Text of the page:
I’ve been trying to wrap my hands around the Stanford rape case without running to a box of sexism, cronyism, classism or racism. I try to look at it objectively and figure out why a judge would only give this kid 6 months. Nothing else makes sense but the above. It’s hard to tackle what the bigger issue is. Is it that men in general have a problem with viewing women as more than prey? Is it an unjust justice system? Is it that being affluent buys you your own justice? Or is it alright if it’s all white?
Last night I stared at my daughter while she slept and couldn’t imagine her going through something like that. I couldn’t imagine being her father and having to try to deliver a sentiment that everything is going to be alright. How would I deliver that when in my heart of hearts I know that it won’t. I’m the uncle to 7 nieces and anyone of them could fall victim to an asshole that ignores “no” or takes advantage of them while in an intoxicated state. At the same time its my responsibility to keep my 4 nephews out of situations like this. While the father of the rapist is concerned that his son won’t be able to eat his favorite food of steak – the parents of the victim is concerned that their daughter will never feel safe in the world…ever.
Growing up I had friends that would brag on having sex with a woman who was intoxicated or ‘caught slippin’. I could have easily fallen into that same boat if it wasn’t for a conversation I had with my sister while in high school. She simply posed the question of: “Why does she have to be caught slippin for you to have sex with her?” It’s a simple question that sent off a myriad of questions in my mind. Most of them were aimed at the emerging male ego that made me question how tight my game was. She followed that question with a simple statement that I took all through adulthood – “If she’s drunk…its rape, period”. And since that time I have been in many compromising situations where I had to be the bigger better man and just say no. Only to be clowned by some friends and acquaintances about missed opportunities.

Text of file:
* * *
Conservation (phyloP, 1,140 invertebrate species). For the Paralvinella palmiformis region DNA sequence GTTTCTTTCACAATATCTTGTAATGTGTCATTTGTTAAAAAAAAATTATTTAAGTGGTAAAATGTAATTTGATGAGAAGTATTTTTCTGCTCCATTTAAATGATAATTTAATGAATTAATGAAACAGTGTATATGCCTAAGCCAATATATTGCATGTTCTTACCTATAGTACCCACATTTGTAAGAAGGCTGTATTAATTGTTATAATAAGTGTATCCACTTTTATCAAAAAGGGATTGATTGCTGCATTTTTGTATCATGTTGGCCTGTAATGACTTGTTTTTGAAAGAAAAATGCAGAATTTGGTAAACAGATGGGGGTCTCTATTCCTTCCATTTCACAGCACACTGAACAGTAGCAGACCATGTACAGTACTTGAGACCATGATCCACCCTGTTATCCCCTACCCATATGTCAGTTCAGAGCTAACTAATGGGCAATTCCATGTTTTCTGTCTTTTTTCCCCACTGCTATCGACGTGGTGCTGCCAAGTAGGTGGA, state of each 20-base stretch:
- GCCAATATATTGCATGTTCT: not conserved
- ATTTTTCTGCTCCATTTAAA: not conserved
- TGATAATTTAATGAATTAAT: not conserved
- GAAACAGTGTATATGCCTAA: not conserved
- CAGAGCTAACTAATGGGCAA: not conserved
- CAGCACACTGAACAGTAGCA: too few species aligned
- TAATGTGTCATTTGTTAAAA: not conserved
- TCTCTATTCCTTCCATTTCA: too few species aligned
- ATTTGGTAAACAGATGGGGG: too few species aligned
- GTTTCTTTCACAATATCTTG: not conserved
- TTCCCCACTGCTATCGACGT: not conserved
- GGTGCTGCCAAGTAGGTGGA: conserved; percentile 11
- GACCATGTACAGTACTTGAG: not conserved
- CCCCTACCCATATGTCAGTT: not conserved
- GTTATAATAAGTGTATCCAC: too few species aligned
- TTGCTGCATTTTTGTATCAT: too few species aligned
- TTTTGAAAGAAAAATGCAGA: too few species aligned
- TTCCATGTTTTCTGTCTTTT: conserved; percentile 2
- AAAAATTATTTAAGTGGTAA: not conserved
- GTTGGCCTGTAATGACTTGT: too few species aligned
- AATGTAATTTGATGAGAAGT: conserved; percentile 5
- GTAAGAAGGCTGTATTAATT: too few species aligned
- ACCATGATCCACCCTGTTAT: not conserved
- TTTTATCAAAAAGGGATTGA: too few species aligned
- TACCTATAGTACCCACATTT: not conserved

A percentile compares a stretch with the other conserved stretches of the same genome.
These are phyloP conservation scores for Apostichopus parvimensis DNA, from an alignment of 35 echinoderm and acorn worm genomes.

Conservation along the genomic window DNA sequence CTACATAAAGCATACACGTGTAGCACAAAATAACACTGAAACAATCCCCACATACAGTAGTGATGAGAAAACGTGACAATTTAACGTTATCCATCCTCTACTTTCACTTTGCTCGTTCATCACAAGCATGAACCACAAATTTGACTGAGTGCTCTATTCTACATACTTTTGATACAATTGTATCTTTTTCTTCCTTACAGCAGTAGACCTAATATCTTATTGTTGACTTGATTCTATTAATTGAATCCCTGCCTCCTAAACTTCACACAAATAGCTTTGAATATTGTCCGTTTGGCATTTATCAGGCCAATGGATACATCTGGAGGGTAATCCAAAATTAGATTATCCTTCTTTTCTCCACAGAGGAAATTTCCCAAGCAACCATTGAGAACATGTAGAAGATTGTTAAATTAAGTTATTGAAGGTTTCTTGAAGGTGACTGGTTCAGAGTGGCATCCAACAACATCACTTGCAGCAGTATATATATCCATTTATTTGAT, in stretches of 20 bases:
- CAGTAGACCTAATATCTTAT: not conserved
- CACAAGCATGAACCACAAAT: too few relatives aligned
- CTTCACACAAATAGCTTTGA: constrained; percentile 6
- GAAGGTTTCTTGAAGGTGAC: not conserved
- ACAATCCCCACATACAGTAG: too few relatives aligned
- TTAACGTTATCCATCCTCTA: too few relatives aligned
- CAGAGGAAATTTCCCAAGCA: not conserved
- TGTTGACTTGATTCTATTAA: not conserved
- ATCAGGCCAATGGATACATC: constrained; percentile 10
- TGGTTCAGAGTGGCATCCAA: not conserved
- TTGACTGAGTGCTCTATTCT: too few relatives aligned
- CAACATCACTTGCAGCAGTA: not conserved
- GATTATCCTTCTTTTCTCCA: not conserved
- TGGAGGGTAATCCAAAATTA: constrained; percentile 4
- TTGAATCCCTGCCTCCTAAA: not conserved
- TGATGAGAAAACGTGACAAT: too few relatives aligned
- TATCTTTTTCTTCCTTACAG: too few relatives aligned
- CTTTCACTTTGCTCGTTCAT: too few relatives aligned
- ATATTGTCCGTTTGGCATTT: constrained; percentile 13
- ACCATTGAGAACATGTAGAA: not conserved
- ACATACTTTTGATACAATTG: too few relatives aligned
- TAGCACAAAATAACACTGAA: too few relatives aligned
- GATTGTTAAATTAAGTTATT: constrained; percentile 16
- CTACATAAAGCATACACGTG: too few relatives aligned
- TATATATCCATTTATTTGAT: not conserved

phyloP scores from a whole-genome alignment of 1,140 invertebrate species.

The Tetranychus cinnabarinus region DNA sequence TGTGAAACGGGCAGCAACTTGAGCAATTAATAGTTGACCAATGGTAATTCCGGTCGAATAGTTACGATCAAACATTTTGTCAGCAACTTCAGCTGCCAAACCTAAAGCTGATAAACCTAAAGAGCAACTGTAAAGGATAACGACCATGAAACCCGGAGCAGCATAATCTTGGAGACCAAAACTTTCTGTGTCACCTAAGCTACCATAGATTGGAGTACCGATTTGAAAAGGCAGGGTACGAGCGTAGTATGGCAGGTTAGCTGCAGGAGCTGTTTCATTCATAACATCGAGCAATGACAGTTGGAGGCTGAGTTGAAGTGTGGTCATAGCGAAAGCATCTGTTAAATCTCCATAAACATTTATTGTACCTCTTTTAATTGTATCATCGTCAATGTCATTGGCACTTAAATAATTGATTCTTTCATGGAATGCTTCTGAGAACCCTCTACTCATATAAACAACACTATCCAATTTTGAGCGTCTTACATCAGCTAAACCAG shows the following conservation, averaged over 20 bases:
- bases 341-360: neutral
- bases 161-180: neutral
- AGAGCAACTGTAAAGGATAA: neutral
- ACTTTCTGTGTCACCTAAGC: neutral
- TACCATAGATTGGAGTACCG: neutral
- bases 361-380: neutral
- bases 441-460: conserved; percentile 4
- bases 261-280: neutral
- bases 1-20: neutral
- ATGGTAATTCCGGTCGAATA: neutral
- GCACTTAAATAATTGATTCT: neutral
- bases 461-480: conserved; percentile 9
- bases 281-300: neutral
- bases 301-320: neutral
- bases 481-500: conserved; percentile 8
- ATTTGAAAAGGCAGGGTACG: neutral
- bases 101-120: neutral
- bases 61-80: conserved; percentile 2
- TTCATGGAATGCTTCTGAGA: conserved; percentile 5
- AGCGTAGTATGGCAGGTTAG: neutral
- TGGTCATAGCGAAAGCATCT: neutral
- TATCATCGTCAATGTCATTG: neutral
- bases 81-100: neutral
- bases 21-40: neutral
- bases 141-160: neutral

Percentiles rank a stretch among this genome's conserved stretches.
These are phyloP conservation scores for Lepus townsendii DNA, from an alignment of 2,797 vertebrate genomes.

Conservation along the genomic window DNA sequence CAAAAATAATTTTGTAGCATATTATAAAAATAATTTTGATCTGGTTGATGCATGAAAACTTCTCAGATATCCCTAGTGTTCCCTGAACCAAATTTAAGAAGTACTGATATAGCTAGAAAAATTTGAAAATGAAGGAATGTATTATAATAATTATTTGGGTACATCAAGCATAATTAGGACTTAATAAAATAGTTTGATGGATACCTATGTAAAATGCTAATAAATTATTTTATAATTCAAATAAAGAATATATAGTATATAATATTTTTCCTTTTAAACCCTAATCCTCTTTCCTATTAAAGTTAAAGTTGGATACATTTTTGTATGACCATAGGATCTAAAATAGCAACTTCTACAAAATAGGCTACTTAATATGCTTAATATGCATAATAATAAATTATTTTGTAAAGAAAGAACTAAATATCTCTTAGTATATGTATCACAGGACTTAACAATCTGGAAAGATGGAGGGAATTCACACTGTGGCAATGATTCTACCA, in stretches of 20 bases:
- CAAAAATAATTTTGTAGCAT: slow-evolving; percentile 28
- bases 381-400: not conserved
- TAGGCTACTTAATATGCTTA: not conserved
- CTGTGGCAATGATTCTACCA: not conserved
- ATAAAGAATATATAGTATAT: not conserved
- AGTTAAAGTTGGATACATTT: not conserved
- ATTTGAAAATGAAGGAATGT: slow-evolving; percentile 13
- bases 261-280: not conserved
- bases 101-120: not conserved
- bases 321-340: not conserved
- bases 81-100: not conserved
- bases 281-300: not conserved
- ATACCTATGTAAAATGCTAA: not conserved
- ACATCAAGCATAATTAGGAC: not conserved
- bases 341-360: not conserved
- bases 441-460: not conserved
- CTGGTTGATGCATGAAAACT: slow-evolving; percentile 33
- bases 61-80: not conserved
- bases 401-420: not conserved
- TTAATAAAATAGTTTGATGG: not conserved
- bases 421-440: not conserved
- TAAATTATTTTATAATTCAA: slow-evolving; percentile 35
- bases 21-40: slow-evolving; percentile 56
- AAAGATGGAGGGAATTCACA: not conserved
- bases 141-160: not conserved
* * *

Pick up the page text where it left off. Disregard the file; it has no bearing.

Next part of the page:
This issue doesn’t start when the rape happens. This starts in middle school(and sometimes earlier than that) when it’s a game to ‘feel’ (a game where a boy tries to touch a girl without them knowing) a girl. Then it evolves with other small things as boys grow older that is classified under the “boys will be boys” box. Early on its girls then eventually women will be apart of many games that they may or may not be aware of. It’s been instilled in us that women are merely trophies to collect and characters in mythical stories that we can pass on to our friends. First, men have to understand that women are human beings – for Christ’s sake you have a mother (or two depending on your situation)! It sounds elementary right? I think some men don’t respect women as their human counterpart. The only answer is men need to learn how to relate to women in other ways other than through the lens of their penis. If you relate to someone as a person the thought of violating them should disgust you. But if you view them as an object of achievement then it’s impossible for you to even consider there is a chance of violating them. The problem is a lot of men don’t see it as a problem.
A lot men say that if this happens to their daughter “I’m going to kill the guy”. Fathers have to face the reality that this is a culture that we have inadvertently (and sometimes purposely) supported through our silence. We all pray that the chickens never come home to roost.